“It is difficult to imagine modern mathematics without the concept of a Lie group.” (Ioan James, 2002).

Sophus Lie grew up in the town of Moss, south of Oslo. He was a powerful man, tall and strong with a booming voice and imposing presence. He was an accomplished sportsman, most notably in gymnastics. It was no hardship for Lie to walk the 60 km from Oslo to Moss at the weekend to visit his parents. At school, Lie was a good all-rounder, though his mathematics teacher, Ludvig Sylow, a pioneer of group theory, did not suspect his great potential or anticipate his remarkable achievements in that field.

Lie’s mathematical career did not take off until, aged about 26, he discovered works on modern geometry by Plücker and Poncelet. Following his early research, Lie was awarded a travel scholarship. In Berlin he met another young geometer, Felix Klein, and began a long and fruitful collaboration with him. They were both in Paris when the Franco-Prussian war broke out. Klein returned to Berlin and Lie decided to walk southward to visit another mathematician in Milan. He was arrested en route: his mathematical papers and his eccentric behaviour were enough to arouse suspicions that he was a German spy. He was imprisoned for a month until a French colleague, Gaston Darboux, vouched for his innocence.

**Back to Norway**

Lie returned to Norway where he began the study of the transformation groups that now bear his name. Klein sent one of his students, Friedrich Engel (not Engels!), to study with Lie and thus began another fruitful collaboration and friendship.

The idea of a *group* emerged from the work of Evariste Galois on the solutions of polynomial equations. Lie wanted to do for differential equations what Galois had done for algebraic equations. This was a move from the discrete to the continuous. Polynomial equations such as quadratics and cubics have a finite number of solutions, and the corresponding groups introduced by Galois are finite. Differential equations have a continuous spectrum of solutions and the groups that Lie devised to describe these solutions are also continuous.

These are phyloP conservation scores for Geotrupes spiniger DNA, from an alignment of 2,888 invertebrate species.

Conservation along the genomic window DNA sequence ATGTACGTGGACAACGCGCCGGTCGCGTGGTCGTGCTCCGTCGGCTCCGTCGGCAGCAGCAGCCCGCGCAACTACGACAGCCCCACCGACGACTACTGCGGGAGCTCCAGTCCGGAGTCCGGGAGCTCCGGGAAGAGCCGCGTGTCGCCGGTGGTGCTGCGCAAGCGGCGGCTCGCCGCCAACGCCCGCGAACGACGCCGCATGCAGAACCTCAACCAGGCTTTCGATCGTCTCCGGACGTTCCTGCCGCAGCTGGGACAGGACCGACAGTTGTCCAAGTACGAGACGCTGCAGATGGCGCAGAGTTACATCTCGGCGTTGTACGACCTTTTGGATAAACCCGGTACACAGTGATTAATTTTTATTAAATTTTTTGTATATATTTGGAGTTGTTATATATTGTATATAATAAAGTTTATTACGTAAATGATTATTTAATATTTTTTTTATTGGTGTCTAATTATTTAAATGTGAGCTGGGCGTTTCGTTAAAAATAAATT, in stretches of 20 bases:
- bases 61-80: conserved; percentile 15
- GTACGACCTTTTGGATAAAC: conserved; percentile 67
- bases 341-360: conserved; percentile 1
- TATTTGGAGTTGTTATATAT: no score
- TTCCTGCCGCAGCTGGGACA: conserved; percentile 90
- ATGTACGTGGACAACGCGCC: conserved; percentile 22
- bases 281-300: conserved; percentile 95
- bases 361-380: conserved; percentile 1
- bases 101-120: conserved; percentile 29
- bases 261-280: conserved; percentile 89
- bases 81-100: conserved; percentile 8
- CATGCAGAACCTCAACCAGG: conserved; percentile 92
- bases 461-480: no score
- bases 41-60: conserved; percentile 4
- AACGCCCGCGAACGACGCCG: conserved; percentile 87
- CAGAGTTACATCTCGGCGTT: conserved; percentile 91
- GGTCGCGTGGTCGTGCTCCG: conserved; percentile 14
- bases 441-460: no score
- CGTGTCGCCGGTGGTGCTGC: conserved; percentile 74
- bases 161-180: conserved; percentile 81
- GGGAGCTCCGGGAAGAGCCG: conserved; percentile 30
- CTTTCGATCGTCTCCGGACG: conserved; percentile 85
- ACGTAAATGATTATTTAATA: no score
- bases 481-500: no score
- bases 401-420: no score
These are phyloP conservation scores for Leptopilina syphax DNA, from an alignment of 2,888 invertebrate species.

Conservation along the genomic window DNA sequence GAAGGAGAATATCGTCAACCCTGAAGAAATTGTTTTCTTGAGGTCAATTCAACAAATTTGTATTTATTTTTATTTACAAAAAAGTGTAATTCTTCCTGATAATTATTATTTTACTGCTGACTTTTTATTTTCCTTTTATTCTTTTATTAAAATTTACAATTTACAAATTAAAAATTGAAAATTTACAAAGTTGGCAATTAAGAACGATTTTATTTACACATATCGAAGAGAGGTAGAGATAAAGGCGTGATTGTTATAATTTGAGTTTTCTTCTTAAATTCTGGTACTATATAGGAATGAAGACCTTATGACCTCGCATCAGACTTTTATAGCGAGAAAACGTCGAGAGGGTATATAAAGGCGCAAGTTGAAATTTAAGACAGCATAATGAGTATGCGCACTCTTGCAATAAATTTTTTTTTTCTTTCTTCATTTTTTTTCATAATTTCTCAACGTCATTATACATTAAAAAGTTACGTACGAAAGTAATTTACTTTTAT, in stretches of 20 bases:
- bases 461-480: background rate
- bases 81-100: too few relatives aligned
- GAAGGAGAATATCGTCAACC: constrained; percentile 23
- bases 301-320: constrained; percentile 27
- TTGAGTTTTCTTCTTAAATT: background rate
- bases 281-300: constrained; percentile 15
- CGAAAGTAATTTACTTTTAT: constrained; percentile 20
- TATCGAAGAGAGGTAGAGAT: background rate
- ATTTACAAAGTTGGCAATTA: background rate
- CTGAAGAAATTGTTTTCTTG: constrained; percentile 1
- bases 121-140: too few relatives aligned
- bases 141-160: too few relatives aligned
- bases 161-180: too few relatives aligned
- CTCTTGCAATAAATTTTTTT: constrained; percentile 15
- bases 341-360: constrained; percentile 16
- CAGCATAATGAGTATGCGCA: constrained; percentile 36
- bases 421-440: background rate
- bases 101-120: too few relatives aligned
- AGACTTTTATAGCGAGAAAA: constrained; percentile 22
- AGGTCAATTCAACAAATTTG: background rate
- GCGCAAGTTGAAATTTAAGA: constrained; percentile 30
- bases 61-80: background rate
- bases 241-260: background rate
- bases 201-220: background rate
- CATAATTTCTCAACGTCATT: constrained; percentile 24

**Lie and Klein**

Later (1886) Lie took up the professorship in Leipzig that Klein had vacated upon moving to Göttingen. There he completed, with the help of Engel, a three volume treatise, *The Theory of Transformation Groups*. But life in Leipzig was hard and Lie suffered from homesickness. The stressful conditions may have contributed to his nervous breakdown in 1889. Although he recovered within a year, he became embittered, irascible and paranoid. Sadly, this led to a major conflict over priority with Klein. Lie returned to Oslo but his health deteriorated and within a year he was dead, aged only fifty-six.

One of Lie’s great achievements was the discovery that his continuous transformation groups could be understood by linearising them to produce what are now called Lie algebras. The German mathematician Hermann Weyl showed how Lie’s work plays a role in quantum mechanics. Today, Lie theory is central in quantum field theory. The group concept models the structure of sub-atomic particles and has enabled the prediction of completely new particles.

Preview: A Lie group is really two distinct but interconnected things, a group and a manifold. But more about that in a future post.

**Sources**

James, Ioan, 2002. *Remarkable Mathematicians from Euler to von Neumann*. Cambridge Univ. Press., 433pp.

Stillwell, John, 2008: *Naive Lie Theory.* Springer, 234pp.

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